In January 2013 the Federal Court considered whether an ordinary beer drinking consumer, on hearing the words RED HORSE, would likely think that RED HORSE must be a beer made by the same company that makes BLACK HORSE. The Court’s response: “unlikely”.
This decision was reached in San Miguel Brewing International Ltd v. Molson Canada, in which the Federal Court allowed an appeal by San Miguel from the refusal of the Trade-Mark Opposition Board to register San Miguel’s RED HORSE trademark and horse head design.
In the proceedings before the Board, the Member analysed the surrounding circumstances to determine whether the RED HORSE mark was confusing with the BLACK HORSE trademark in the minds of the relevant consumer. The Member found that the RED HORSE mark had noteworthy design features, but the word HORSE in the mark rendered it too similar to the BLACK HORSE mark. Accordingly, the Board denied registration on the basis of confusion.
On appeal, Justice Phelan of the Federal Court applied the well-established test set out in the Supreme Court of Canada decision of Masterpiece Inc. v. Alavida Lifestyles Inc., emphasizing that one has to: (1) look at the mark as a whole and not tease out each portion of the mark; (2) approach confusion on the basis of first impression, from the perspective of the average person who goes into the market; and (3) use common sense. The average consumer being the “‘ordinary harried purchaser’ – neither the ‘careful diligent purchaser’ nor the ‘moron in a hurry’”. Justice Phelan held that the ordinary purchasers in this case were beer drinkers “sensitive to the names of beers and to what they know and like”. The ordinary purchaser was not the “non-beer drinking life partner who is asked to pick up beer”.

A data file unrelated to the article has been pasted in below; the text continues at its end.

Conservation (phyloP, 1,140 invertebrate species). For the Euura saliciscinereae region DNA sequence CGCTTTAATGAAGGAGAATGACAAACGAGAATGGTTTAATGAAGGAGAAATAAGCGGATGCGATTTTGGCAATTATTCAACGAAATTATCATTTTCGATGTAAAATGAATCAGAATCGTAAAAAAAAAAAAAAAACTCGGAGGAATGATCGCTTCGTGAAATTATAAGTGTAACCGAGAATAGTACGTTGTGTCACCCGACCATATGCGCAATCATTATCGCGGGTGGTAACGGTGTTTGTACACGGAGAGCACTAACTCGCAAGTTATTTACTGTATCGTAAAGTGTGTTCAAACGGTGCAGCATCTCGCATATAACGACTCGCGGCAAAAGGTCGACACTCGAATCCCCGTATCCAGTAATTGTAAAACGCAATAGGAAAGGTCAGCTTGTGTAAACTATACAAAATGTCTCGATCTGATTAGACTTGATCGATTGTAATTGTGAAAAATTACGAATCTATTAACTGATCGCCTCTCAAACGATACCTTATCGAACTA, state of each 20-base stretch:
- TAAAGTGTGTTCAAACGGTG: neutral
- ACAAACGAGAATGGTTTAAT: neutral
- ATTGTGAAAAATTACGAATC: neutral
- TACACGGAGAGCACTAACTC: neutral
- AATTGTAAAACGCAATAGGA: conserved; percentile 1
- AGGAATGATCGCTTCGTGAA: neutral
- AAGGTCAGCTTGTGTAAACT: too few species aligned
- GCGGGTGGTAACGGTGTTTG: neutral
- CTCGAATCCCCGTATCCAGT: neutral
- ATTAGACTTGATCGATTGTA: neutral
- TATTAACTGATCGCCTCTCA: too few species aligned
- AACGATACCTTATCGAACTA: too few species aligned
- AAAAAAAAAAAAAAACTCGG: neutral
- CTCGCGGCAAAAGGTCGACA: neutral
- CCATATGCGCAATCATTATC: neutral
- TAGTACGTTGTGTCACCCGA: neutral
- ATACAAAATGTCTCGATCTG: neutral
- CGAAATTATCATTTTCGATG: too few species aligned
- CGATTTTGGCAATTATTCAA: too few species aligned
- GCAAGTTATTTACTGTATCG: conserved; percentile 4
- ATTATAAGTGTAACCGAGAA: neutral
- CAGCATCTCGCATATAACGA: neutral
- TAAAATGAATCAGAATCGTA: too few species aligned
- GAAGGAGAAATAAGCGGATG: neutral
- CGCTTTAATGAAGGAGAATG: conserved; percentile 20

In reversing the Board’s decision, the Court concluded that one look at the labels above, and common sense, was “sufficient to dispel any notion of confusion”. The Court then went on to state that the Member did not consider that in refusing to register the RED HORSE trademark, Molson was effectively being granted a trademark monopoly over the word HORSE of any colour in relation to beer. The breadth of that monopoly was found to be unreasonable.
It is clear that Justice Phelan looked at the marks as a whole, including the design element. It is also of note that he focused on a beer-drinking consumer and not just an average consumer. However, it is the concern about granting a monopoly that is most interesting.